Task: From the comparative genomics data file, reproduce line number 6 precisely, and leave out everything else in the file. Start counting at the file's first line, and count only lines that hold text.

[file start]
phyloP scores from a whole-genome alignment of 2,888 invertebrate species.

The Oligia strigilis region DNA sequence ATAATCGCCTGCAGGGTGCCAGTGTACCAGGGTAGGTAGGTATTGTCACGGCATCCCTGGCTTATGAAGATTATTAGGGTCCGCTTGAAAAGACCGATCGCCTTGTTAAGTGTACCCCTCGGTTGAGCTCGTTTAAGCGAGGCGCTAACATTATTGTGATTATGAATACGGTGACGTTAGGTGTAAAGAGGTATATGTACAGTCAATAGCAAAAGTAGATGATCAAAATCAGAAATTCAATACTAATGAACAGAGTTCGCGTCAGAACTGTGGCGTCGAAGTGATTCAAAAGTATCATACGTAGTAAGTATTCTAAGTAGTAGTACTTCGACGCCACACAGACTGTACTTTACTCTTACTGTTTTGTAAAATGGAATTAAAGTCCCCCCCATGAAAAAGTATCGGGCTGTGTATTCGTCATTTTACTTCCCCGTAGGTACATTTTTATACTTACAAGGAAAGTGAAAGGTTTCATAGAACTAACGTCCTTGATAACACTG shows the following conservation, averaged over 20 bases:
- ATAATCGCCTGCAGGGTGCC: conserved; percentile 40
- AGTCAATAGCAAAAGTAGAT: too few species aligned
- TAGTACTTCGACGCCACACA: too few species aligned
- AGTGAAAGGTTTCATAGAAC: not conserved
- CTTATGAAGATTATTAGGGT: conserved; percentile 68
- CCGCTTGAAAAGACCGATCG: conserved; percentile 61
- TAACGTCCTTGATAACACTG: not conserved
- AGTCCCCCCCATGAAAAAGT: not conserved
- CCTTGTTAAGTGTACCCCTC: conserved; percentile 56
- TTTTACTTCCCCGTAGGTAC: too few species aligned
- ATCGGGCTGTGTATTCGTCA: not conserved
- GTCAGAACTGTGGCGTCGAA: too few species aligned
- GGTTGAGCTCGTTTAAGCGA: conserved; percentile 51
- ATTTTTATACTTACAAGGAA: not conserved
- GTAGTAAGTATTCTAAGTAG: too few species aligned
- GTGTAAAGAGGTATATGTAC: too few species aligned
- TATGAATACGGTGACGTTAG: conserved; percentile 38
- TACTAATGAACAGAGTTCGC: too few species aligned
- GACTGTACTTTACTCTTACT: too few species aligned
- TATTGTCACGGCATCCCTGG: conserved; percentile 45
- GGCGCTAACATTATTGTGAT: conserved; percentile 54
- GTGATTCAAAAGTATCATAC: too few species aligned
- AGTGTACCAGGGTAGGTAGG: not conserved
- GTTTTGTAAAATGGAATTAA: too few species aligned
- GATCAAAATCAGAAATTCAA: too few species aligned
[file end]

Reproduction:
- AGTGAAAGGTTTCATAGAAC: not conserved